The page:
7.2.1 Defining food security
The definition of food security has evolved over time.
- Achieving food security (incorporating good nutrition) is not simply a question of producing enough food.
- Food security is an outcome of four key conditions that need to be in place: food needs to be available, accessible, utilisable – and these three factors have to be stable over time.
- Nutrition-related health outcomes are impacted by multiple social, economic, cultural and political factors.
The most recent well-accepted definition from the FAO is that:
“Food security exists when all people, at all times, have physical, social and economic access to sufficient, safe and nutritious food which meets their dietary needs and food preferences for an active and healthy life.”
7.2.2 Influences on food security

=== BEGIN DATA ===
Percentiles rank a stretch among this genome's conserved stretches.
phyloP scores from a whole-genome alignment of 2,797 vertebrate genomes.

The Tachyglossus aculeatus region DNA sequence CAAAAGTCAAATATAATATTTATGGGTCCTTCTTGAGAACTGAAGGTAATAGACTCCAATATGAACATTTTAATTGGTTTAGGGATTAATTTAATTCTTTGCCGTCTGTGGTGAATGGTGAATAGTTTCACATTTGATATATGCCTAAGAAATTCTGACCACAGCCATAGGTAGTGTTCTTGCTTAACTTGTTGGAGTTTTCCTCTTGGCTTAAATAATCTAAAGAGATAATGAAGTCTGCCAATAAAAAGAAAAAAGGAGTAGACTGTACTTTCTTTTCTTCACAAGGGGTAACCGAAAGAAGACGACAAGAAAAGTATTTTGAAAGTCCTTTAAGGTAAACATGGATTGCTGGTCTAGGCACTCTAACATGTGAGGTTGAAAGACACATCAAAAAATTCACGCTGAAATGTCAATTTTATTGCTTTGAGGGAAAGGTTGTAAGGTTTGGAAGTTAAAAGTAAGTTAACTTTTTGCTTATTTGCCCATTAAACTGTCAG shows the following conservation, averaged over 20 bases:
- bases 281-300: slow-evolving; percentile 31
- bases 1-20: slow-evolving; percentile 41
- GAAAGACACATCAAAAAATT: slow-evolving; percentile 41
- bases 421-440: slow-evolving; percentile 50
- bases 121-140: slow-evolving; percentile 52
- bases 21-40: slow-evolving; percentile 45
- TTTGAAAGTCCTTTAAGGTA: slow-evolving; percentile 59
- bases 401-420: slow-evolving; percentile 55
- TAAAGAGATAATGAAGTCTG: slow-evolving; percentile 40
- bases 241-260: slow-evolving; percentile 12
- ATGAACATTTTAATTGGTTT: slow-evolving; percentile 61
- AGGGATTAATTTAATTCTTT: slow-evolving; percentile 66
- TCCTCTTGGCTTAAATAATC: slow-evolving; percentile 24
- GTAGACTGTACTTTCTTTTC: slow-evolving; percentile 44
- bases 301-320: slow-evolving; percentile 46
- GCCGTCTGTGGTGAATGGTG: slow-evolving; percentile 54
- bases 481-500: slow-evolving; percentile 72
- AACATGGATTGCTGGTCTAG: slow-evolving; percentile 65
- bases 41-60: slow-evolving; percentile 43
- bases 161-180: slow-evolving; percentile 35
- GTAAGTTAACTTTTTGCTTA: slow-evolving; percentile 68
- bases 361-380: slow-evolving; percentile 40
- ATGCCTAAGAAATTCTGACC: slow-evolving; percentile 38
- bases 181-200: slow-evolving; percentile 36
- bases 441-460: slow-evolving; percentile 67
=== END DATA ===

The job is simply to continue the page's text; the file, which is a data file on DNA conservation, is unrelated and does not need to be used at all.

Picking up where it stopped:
The connection between food and health is complex, and is influenced by availability of nutritious food, accessibility and affordability of food, and other socio-economic and health factors. Food security therefore plays an important part in nutrition outcomes.
Food security is an outcome of many factors, not just supply
Food security is influenced by adequate supply, food accessibility (physically and also in terms of affordability) and utilisation. For example the wherewithal for food preparation (cooking fuel) or storage needs to be in place. Non nutritional considerations (such as prevalence of illnesses such as diarrhoea) also influence the extent to which the body can absorb and use the nutrients in the food.
Indicators have been produced to allow policy makers to assess whether a population is food secure or not, relating to the four factors: availability, accessibility, utilisation and stability. For more about these indicators, see the this FAO data.